Date of Award
Creative Arts, Education, Higher Education, Mixed-Methods
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This work is licensed under a Creative Commons Attribution-NonCommercial-No Derivative Works 4.0 International License.
Ontario Universities offer a variety of undergraduate programs that could be classified as creative arts programs. Whether these programs focus on one specific major, such as a Bachelor of Fine Arts in Acting, or concurrent programming, such as a concurrent music and education program, students have a variety of choices for their post-secondary studies. The current body of scholarly literature examines many reoccurring factors that influence a student’s choice post-baccalaureate. These factors include socio-economics, institutional characteristics, and student experience. A majority of literature addressing these three factors focuses on students enrolled in Science, Technology, Engineering, and Mathematics (STEM) programs, suggesting a gap in the literature with a minimal focus on students from programs found within the humanities. The purpose of this mixed-methods study is to investigate the institutional factors that influence the decisions of students with a creative arts undergraduate degree to continue their studies within a faculty of education. An online survey was sent out to Ontario Universities with a Faculty of Education, allowing participants to comment on institutional factors that may have had an influence on their decision to further their studies. For the purposes of this study, there are a total of four institutional factors used in the survey: (1) Academics, (2) University Employment and Student Involvement, (3) University Campus, and (4) University Facilities. The results of this study highlight reoccurring themes, such as the accessibility of financial aid, employment opportunities, and the availability and flexibility of programs within a Faculty of Education.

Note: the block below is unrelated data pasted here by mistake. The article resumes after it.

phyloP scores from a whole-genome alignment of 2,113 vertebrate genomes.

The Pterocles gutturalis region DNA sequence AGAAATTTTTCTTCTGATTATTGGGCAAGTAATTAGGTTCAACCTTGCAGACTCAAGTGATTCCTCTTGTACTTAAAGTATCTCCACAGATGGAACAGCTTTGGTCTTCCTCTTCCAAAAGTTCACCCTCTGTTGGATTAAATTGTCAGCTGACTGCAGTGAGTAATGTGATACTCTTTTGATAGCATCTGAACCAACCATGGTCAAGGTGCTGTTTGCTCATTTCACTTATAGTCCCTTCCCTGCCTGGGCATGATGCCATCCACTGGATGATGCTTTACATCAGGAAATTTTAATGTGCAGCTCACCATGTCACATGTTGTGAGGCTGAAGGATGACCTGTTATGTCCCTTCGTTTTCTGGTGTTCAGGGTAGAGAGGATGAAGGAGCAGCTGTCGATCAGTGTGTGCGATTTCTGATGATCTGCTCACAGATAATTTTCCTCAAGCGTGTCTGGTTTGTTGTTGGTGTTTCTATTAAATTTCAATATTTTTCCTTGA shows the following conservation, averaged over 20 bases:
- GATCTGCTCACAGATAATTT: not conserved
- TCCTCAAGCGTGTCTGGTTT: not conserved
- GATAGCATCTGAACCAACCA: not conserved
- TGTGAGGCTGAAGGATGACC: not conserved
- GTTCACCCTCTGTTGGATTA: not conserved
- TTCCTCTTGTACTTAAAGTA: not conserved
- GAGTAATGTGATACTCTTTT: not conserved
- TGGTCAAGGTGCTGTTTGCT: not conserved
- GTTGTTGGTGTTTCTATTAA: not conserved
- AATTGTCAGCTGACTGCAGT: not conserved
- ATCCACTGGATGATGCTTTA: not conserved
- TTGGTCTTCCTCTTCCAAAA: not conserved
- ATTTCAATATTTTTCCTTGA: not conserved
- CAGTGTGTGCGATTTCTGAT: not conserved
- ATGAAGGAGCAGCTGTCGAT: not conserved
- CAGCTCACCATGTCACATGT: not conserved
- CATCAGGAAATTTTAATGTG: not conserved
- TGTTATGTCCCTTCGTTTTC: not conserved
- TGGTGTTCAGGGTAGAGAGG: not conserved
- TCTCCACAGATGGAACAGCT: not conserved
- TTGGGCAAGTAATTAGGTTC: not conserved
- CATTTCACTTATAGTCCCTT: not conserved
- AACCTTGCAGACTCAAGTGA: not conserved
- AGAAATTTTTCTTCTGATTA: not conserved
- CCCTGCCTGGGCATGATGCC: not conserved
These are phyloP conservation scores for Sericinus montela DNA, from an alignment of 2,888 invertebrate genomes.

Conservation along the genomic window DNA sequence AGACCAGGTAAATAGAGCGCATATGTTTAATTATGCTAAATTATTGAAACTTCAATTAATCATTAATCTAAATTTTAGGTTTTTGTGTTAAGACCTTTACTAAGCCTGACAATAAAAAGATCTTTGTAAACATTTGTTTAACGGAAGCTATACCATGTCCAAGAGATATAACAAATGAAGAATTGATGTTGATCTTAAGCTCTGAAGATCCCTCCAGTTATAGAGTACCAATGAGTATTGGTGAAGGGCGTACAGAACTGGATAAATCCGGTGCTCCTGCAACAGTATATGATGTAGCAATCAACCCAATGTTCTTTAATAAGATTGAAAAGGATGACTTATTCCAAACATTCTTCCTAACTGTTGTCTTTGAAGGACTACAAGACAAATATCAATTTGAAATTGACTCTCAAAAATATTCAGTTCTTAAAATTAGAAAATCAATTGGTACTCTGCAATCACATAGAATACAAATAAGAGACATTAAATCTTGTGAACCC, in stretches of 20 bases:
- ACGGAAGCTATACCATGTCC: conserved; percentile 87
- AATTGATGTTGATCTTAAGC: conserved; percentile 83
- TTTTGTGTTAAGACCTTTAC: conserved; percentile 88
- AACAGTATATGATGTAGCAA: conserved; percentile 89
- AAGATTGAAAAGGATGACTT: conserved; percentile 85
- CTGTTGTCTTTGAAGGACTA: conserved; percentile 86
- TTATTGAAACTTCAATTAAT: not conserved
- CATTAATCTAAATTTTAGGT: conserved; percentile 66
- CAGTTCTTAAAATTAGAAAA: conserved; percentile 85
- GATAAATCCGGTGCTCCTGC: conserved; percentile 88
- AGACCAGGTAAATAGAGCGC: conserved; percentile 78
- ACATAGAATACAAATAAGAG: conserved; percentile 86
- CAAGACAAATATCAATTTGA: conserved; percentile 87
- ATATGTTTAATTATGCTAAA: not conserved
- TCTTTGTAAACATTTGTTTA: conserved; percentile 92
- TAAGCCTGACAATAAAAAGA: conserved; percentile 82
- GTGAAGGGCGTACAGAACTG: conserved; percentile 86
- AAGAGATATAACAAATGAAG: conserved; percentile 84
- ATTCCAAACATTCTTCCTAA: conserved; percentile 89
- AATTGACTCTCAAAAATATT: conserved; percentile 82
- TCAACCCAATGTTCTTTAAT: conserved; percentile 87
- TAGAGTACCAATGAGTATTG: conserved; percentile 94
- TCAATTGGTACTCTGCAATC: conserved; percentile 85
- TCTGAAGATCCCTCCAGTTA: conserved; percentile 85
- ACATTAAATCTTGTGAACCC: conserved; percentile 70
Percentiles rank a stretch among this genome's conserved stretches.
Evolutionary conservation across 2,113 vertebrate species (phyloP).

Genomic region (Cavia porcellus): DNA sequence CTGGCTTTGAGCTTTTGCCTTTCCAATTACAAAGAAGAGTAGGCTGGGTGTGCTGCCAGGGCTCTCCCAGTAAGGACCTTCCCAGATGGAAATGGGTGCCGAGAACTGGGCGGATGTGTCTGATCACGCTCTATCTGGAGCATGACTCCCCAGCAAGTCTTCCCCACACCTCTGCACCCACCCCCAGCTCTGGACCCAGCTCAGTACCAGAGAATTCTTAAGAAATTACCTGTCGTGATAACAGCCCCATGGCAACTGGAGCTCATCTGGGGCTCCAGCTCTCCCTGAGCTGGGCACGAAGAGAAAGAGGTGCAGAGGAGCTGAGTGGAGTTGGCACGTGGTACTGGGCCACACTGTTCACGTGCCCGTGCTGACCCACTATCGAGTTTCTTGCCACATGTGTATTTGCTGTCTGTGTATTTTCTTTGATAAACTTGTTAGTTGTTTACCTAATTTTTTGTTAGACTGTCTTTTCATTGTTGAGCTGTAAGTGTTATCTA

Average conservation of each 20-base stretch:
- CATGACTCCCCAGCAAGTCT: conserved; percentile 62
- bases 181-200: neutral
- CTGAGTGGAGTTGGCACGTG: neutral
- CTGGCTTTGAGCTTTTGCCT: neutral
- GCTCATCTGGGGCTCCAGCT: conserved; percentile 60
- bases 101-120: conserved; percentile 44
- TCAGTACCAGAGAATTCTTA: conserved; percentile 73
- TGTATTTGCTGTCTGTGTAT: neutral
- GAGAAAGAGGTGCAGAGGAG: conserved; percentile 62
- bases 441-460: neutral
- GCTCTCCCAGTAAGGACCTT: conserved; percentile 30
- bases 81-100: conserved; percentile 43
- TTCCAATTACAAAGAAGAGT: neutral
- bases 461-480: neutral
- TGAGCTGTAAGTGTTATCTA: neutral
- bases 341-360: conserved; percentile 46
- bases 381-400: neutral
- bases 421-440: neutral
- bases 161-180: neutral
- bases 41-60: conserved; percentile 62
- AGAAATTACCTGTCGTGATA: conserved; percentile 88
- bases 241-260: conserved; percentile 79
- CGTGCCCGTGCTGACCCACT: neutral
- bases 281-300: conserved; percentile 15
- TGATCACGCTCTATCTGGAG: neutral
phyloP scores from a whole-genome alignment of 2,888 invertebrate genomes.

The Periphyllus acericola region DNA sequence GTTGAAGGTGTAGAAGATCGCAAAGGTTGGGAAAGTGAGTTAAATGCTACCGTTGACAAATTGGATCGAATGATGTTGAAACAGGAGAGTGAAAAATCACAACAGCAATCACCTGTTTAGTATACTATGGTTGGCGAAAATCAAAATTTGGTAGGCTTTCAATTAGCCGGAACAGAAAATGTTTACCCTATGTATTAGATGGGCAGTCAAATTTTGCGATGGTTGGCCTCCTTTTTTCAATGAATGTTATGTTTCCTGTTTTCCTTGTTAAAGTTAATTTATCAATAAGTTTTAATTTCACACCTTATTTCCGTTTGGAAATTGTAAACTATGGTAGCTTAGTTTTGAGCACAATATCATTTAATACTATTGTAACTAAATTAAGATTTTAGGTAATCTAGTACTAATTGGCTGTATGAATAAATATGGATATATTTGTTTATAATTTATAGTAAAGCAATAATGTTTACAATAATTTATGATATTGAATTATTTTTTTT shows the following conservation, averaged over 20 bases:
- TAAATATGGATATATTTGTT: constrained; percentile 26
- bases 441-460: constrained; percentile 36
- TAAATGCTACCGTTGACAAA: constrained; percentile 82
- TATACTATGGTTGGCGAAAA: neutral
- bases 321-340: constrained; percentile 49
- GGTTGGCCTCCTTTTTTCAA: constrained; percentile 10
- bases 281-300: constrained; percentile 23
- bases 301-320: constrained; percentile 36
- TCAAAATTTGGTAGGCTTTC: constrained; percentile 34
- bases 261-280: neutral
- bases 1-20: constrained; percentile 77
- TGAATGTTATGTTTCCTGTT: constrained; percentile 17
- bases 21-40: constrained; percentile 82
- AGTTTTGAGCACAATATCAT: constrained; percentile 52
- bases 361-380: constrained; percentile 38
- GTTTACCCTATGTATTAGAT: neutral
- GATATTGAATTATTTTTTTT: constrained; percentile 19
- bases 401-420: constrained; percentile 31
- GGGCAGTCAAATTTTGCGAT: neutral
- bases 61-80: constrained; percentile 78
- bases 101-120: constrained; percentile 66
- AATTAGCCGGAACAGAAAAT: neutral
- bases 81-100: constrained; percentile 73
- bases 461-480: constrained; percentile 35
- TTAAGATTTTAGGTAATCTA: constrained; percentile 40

Karns, Kaitlyn Vivian Anne, "Institutional Factors That Influence Creative Arts Students to Pursue Further Education Post-Baccalaureate in An Education- Based Program" (2020). Electronic Theses and Dissertations. 8451.